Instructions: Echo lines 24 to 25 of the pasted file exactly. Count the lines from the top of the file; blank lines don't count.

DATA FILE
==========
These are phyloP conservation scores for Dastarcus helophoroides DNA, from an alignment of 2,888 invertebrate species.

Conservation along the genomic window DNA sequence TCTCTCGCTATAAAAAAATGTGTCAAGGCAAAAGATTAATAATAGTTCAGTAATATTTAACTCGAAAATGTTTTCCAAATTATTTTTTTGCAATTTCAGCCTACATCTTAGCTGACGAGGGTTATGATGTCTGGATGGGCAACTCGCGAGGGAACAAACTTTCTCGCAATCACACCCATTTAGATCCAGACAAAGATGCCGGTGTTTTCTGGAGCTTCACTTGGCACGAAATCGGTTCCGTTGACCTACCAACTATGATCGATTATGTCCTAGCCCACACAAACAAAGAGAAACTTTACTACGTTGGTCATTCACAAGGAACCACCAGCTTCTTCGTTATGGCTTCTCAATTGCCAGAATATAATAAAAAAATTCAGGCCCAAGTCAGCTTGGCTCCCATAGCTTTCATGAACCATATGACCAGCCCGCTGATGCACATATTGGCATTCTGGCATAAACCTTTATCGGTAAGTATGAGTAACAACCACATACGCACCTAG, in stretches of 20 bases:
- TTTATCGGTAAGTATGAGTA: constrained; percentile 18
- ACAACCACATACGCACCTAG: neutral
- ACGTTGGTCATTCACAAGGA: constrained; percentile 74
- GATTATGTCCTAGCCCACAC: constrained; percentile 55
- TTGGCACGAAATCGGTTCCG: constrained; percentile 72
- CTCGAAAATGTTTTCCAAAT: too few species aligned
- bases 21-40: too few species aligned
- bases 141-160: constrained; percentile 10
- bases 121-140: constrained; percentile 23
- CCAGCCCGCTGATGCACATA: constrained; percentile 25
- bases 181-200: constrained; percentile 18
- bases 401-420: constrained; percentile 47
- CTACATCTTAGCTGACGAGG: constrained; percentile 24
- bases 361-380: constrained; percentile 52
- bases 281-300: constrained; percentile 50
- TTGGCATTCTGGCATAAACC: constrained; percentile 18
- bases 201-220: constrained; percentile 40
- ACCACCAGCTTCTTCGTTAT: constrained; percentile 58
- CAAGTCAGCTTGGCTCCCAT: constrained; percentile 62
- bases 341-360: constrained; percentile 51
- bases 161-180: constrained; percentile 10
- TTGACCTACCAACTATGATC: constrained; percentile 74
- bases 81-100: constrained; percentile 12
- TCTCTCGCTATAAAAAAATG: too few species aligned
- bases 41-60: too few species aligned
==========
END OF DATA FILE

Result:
- TTGACCTACCAACTATGATC: constrained; percentile 74
- bases 81-100: constrained; percentile 12